“Lorraine God loves you.”

This was weird. I had never heard of anything like this before, and, after a while, during which I did a lot of thinking, I fell on it hungrily and thirstily. That helped me to get through what I was going through at home. Through this experience I learned to love myself and to see myself as someone of worth. It was the absolute antithesis to my mother’s way of thinking and being. It gave me strength. As I have gone through my life however, that simple faith has been tested and tried, and I have continued to wrestle and to question. When I had cancer I eventually found some comfort in it, though at the same time there was a battle going on between that faith and my rational mind. I had faced many questions regarding faith and suffering before, as I engage in doing a degree and then a Masters, then a Ph.D. in Theology and Philosophy. I knew that there were no satisfying answers, but something inside me yearned for that love that I had been told about as a 13 year old. I have always said that love is the oxygen of life. We cannot live without it. When I was 18 I went to a Teacher Training College. And we read that seminal book by John Bowlby entitled “Child Care and the Growth of Love” which confirmed for me what I already knew through experience, that love is the most essential of needs that we have. When I had cancer I did not have loving family and friends around me, and I had to wrestle with the idea of a God Who loved me. I wanted to be able to believe in one desperately, and maybe I did for a while, in order to get through. However, when the blindness really started to bite, I had many problems with an idea of a God, but I then began to explore the idea of the darkness of God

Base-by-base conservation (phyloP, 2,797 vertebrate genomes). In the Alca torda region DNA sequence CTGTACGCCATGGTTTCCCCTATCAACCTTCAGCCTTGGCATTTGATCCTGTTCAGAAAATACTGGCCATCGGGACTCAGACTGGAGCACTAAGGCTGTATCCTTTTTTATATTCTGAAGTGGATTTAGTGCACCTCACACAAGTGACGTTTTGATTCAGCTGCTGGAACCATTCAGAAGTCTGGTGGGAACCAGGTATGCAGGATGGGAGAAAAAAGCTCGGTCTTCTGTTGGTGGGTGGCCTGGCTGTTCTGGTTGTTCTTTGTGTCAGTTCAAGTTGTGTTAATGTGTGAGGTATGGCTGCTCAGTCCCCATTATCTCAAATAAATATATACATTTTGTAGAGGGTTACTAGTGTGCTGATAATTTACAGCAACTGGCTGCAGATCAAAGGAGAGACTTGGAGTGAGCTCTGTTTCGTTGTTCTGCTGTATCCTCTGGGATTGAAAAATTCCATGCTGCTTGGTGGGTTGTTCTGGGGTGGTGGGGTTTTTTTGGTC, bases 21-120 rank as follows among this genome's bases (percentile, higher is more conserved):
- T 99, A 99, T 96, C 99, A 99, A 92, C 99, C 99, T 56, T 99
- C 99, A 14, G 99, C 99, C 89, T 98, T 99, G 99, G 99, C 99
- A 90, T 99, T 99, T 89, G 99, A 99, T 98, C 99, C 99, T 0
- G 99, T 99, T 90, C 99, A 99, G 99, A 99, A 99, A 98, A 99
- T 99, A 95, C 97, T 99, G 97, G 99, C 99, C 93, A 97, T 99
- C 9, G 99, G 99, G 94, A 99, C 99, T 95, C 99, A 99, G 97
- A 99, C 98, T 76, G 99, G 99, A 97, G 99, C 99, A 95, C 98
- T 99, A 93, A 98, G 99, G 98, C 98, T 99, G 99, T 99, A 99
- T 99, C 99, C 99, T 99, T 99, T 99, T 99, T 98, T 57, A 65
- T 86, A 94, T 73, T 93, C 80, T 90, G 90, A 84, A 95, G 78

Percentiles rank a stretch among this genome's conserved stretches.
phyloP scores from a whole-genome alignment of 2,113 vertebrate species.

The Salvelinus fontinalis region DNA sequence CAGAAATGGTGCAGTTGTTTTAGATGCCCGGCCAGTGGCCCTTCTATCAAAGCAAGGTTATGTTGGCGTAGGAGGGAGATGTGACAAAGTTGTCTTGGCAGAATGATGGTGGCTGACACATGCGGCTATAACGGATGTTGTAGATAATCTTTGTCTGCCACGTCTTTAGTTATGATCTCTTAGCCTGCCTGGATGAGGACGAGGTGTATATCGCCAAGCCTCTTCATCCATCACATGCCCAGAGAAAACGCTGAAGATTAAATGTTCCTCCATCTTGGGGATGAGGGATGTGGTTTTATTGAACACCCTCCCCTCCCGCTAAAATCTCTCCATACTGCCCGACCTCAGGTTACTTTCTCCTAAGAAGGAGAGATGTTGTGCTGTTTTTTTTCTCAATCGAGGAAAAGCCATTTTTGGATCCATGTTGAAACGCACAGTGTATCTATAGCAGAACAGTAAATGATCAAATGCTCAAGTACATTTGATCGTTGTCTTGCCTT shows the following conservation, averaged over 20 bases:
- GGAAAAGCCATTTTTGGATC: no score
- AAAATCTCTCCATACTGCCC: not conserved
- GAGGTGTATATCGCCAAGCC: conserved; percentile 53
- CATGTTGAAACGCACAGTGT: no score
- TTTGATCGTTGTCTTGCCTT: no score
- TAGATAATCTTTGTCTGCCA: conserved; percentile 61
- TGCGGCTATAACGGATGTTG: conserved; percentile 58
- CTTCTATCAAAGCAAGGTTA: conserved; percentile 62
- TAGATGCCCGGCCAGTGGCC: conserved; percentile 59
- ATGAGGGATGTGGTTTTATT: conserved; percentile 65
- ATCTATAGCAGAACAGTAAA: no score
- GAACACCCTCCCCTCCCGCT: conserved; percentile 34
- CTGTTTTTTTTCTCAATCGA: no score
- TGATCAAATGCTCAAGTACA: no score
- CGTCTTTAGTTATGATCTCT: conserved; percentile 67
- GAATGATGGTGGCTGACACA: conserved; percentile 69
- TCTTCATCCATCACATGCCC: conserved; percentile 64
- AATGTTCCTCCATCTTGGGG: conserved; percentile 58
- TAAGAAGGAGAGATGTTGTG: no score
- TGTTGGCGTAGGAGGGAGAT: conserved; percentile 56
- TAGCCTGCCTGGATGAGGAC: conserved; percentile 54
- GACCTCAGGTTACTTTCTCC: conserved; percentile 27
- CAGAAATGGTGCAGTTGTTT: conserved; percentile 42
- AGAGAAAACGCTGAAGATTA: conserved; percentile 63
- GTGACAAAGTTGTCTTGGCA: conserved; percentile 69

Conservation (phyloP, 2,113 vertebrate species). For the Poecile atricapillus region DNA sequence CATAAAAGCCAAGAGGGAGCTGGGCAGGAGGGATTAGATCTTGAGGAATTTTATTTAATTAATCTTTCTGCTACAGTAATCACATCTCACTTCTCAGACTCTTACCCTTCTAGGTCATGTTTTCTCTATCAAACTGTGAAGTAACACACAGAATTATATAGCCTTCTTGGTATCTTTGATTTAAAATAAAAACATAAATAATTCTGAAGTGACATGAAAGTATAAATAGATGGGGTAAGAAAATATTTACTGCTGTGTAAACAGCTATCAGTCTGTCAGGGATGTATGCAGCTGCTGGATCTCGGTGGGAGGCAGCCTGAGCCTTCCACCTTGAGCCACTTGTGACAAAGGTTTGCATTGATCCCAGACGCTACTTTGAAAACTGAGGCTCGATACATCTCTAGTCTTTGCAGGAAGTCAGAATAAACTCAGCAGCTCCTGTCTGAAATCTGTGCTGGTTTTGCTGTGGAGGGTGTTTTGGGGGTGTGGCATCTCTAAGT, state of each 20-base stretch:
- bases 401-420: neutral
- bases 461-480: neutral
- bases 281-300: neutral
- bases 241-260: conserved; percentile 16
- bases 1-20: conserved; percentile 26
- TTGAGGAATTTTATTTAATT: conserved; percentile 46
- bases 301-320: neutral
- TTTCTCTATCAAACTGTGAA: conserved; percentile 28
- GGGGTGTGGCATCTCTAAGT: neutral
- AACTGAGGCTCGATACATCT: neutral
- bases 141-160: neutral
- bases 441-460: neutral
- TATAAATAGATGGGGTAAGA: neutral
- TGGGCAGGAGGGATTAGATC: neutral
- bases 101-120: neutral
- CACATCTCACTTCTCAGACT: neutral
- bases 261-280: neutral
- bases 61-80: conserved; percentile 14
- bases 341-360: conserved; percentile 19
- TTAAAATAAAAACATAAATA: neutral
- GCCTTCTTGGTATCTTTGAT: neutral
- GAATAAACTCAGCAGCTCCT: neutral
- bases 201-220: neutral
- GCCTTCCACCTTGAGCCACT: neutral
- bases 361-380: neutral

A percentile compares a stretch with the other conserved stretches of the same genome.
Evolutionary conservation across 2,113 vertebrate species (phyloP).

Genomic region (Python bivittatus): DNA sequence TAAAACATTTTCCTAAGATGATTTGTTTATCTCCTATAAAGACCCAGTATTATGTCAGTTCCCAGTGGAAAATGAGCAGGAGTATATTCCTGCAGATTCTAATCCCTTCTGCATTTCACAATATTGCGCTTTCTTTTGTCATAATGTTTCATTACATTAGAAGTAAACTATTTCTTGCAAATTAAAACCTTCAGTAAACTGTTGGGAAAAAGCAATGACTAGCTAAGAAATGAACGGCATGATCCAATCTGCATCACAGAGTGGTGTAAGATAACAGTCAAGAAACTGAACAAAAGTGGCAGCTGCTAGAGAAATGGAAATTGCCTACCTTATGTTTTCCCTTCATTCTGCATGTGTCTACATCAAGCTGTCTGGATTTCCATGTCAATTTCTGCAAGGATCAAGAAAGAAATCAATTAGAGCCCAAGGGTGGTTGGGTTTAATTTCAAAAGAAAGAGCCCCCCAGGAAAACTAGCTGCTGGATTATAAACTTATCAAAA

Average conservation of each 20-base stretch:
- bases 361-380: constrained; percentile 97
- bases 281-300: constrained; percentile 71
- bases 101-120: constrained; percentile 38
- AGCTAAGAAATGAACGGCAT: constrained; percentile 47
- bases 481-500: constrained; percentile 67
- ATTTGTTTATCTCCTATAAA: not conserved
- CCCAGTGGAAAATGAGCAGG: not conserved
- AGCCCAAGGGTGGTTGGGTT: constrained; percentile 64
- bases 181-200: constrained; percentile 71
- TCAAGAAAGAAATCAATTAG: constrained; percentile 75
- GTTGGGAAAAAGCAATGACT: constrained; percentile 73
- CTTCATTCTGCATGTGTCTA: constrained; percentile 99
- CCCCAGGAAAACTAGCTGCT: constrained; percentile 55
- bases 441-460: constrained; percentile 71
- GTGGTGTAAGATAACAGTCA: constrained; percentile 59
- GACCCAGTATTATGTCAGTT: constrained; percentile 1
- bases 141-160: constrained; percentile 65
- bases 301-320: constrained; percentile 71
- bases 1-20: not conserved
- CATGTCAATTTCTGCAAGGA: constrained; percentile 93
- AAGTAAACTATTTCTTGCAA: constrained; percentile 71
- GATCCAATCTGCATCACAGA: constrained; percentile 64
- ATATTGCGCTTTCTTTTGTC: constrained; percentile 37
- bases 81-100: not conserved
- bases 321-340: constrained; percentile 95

and God as darkness. After all, at the very beginning of everything there was only darkness. This gave me strength because it brought a God of darkness into my experience, where other human beings could not go. I was so lonely, living in a world where no one else lived. Everyone else inhabited a different world. I could no longer talk about their world, nor they mine. It felt as if all meaningful communication had gone. Things were okay if I could talk about the world as it exists for the fit and healthy and sighted, but if I attempted to talk about my world, people ran away.

Despite all this, however, I still pushed on up, like a shoot pushing up out of the dark soil, striving for life. I have experienced some very bad moments though when I have not wanted to live, and have contemplated leaving this world, but always, in the end, life won.